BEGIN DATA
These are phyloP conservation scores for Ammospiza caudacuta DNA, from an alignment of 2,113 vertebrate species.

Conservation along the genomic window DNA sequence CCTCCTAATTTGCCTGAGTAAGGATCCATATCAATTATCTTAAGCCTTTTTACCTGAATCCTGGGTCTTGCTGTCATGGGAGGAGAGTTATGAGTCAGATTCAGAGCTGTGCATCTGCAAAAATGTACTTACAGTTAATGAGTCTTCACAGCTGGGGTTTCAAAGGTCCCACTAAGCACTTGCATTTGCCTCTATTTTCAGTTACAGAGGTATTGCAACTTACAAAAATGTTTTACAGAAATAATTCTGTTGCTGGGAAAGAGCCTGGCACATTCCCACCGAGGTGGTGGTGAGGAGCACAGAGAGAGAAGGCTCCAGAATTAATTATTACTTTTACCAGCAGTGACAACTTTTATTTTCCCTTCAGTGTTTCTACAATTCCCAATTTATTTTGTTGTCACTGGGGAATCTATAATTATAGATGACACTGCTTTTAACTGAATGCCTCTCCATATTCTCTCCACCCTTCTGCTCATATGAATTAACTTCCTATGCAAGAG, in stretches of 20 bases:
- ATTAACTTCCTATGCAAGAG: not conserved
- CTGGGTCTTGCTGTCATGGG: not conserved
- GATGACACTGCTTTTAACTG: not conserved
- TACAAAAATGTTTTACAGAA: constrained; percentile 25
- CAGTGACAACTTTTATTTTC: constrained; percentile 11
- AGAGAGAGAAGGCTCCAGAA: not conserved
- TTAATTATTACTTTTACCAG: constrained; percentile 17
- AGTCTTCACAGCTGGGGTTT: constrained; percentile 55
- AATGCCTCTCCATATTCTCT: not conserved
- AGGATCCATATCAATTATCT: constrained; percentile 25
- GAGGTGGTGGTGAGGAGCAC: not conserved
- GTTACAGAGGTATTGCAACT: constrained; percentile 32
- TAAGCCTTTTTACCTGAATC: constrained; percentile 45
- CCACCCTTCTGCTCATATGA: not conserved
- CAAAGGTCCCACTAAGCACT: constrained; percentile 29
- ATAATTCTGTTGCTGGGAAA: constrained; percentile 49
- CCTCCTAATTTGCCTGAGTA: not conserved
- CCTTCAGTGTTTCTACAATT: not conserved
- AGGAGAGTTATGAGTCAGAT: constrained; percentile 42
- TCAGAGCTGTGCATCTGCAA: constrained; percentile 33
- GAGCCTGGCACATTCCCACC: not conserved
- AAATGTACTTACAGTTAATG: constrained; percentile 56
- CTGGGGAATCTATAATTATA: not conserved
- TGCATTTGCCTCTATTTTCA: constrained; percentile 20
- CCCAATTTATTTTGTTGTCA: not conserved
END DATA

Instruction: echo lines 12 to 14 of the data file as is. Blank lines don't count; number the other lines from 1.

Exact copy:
- AGGATCCATATCAATTATCT: constrained; percentile 25
- GAGGTGGTGGTGAGGAGCAC: not conserved
- GTTACAGAGGTATTGCAACT: constrained; percentile 32